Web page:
European Affairs

Basel, Weissenhaus. The Basler (Kanton Basel-Stadt) und die Schweizer Fahne, August first, 2020. Bild/Photo: TES.

The Union and the Disunion on the first of August

Switzerland is a small country (the size of the Netherlands) at the heart of Europe. Its fascinating history and culture and (direct) democratic, economic, monetary, political and multicultural accomplishments are (too) often overlooked and neglected by other (neighbouring) European countries.

Switzerland and its centuries of (not always peaceful and neutral) development to one of the most prosperous and democratic countries worldwide have a story to tell, also about the so-called European integration. The EU (too) often wants to unify the impossible. Its failures and megalomaniac ambitions are covered-up by ever more empty, hollow words, propaganda and above all subsidies.

The path that began with a loose network of more or less autonomous communities in Central Switzerland to what should become the Swiss Confederation or Eidgenossenschaft as it is known today started about 1300. Whether 1291 is the exact year (the oath of the places (Orte) Uri, Schwyz and Unterwalden), or a few decades later, is not relevant. It is a fact that the first of August has been chosen by the parliament to celebrate the alliance of 1291 or first alliance(s) of the Swiss Confederation. No one questions the foundation of Rome by Romulus and Remus or Athens by the Goddess Athena, although all know that it is just a legend or myth.

An increasing number of Swiss citizens is well aware of the solid democratic, economic, social and monetary fundaments of their country. And thus they are critical towards this European Union and its often hasty and opportunistic projects. The ‘No’ of 50.3 % in the 1992 referendum grew to more than 76% in 2001, and the number is still on the rise.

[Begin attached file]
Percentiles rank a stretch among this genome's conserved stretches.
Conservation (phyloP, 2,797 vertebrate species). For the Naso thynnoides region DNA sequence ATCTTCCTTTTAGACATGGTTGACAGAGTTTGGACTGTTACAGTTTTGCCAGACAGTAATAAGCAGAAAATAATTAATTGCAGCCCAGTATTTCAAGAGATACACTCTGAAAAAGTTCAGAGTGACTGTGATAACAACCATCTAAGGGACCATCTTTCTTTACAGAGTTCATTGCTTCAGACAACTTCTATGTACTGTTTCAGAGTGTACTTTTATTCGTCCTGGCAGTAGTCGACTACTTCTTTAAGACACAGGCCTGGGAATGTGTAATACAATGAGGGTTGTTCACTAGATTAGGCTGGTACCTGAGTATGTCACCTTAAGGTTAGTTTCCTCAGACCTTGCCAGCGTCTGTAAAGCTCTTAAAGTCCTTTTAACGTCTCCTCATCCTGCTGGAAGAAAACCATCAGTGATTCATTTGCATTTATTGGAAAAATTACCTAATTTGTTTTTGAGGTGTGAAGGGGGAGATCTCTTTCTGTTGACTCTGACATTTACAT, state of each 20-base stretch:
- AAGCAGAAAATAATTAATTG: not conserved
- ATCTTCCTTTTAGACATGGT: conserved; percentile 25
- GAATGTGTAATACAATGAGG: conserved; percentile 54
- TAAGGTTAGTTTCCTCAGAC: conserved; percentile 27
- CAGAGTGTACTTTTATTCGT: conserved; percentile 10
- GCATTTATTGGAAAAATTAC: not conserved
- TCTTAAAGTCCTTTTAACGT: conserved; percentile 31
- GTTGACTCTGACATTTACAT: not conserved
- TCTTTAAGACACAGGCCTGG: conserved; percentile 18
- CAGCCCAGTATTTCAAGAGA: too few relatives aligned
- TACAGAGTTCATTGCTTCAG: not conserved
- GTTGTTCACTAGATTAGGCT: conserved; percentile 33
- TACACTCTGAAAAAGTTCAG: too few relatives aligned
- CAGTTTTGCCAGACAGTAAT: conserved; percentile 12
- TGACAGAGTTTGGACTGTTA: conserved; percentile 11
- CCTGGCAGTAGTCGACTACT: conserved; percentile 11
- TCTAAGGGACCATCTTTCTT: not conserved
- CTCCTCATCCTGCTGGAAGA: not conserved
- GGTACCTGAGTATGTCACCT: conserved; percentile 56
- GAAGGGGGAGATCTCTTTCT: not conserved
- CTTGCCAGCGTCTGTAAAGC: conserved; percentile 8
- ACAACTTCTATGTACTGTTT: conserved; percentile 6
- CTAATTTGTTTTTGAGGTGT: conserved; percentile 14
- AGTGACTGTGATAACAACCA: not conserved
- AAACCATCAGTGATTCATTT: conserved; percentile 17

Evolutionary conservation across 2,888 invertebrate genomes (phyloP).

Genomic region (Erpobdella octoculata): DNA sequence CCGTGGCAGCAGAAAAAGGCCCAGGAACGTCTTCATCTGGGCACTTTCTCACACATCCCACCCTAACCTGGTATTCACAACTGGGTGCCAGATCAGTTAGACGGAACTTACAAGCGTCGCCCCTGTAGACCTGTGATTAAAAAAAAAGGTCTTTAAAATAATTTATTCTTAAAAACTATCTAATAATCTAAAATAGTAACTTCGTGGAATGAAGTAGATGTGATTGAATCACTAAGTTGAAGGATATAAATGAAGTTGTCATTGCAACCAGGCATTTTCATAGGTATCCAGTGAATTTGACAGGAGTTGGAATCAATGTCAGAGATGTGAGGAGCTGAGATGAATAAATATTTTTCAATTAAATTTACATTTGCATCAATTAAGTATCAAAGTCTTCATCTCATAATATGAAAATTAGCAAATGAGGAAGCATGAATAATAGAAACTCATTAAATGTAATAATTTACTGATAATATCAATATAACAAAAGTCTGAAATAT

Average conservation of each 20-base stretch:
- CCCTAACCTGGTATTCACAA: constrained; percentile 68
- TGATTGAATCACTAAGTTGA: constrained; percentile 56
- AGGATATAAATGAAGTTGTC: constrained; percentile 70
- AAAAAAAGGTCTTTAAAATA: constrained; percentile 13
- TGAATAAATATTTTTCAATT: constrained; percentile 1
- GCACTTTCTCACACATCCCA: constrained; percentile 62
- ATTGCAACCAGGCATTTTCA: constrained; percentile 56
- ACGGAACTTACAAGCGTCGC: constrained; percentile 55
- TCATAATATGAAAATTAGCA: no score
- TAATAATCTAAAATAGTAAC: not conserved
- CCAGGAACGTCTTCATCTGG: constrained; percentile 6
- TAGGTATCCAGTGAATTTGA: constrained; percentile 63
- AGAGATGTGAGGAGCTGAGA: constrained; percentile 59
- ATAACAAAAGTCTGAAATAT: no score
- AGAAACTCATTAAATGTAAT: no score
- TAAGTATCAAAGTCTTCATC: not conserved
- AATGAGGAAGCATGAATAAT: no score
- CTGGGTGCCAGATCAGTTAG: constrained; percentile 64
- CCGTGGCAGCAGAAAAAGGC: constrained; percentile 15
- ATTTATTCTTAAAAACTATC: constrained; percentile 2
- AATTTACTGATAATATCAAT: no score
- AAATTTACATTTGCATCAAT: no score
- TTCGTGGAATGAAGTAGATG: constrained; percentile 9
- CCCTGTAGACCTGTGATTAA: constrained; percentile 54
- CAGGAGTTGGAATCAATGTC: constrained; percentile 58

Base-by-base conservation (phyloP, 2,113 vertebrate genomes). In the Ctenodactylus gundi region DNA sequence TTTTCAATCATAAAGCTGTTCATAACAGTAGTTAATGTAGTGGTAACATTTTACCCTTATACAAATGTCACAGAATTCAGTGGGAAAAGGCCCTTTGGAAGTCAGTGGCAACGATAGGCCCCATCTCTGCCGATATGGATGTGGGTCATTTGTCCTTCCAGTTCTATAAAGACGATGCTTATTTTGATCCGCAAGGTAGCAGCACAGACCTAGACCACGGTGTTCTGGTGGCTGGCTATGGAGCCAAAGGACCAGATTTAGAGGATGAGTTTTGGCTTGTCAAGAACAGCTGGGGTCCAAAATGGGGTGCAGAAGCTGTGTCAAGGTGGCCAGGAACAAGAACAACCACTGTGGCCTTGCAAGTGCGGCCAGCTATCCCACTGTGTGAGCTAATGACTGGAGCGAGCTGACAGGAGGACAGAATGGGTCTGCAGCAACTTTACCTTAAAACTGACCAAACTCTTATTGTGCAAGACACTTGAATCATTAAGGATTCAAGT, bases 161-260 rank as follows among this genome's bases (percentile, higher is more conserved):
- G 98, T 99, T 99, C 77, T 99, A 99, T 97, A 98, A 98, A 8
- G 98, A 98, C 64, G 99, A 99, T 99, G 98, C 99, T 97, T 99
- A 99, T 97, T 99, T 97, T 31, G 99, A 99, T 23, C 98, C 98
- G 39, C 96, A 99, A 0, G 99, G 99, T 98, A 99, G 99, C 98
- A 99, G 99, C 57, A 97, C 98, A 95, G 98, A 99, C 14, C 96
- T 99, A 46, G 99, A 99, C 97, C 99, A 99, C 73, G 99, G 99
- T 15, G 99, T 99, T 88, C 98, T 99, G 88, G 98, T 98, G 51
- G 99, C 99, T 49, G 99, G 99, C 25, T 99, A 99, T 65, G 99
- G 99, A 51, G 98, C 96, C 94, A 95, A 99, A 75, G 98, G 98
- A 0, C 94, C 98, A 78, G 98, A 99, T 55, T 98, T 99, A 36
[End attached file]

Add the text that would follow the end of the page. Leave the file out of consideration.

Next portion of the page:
The establishment calls it (too) often populism of poorly informed and inward-looking citizens on the country-side. One can also call it a good intuition, a brave attitude, a properly developed sense of (direct) democracy, good fatherhood and wellfounded realism to protect the country from the euro-populism, propaganda, and arbitrariness of the self-proclaimed Great Europeans.

Switzerland and the Netherlands share a republican past (until Napoleon) of relatively independent places or cantons (Switzerland) or provinces (the Netherlands). Both countries were ruled by oligarchic elites. Both countries belong to the top of the annual list of the United Nations and the OECD nowadays. There is one big difference, however.

It is called (direct) democracy. The Swiss political system is a bottom-up system; the Dutch system is a top-down system controlled by a (new) oligarchy of bureaucrats, political parties and their media. The proof of the pudding is into the eating. The government introduced the referendum in 2005 (more than 63% of the people voted (Elections European Parliament between 29 and 34 % at that time), around 62% voted against further EU-integration, the establishment simply ignored the outcome. In 2016 around the same number rejected de facto further EU-enlargement with ever more fragile countries, ever more debts and subsidies and above all corruption and systematic mismanagement (foreign policy (if any), support for dictators and warlords, refugees/immigrants and total lack of reform of the bizarre and overpaid, overstaffed and Babylonic eurocracy and European ‘Parliament’).

The reaction of the establishment: by a stroke of the pen it abolished the referendum in 2018. The citizens are too stupid, too provincial, too inward-looking and too nationalistic to understand the visionaries of the new European Order.

The Dutch oligarchy is the laughing stock of the EU, however. This oligarchy systematically misjudges, neglects, disregards and overlooks the (nationalistic and opportunistic) ambitions of other EU-countries/politicians about the euro, foreign policy, the lucrative (agricultural) subsidy system, states-aid or, for example, the current (illegal and lawless) transfer/stabilisation/union of bankrupt debtors and euro/corona/stabilisation bonds, whatever is in the name.

Switzerland celebrates its anniversary on August first. The congratulations go to the citizens. They are the politicians. They made the right choices on the most challenging topics/ moments and complicated circumstances from 1291 (and centuries later) onwards, with a little bit of luck and sometimes helped by the international situation. But they managed. Switzerland is a Union in diversity. The EU means disunity by unifying the impossible and just in words and worthless treaties.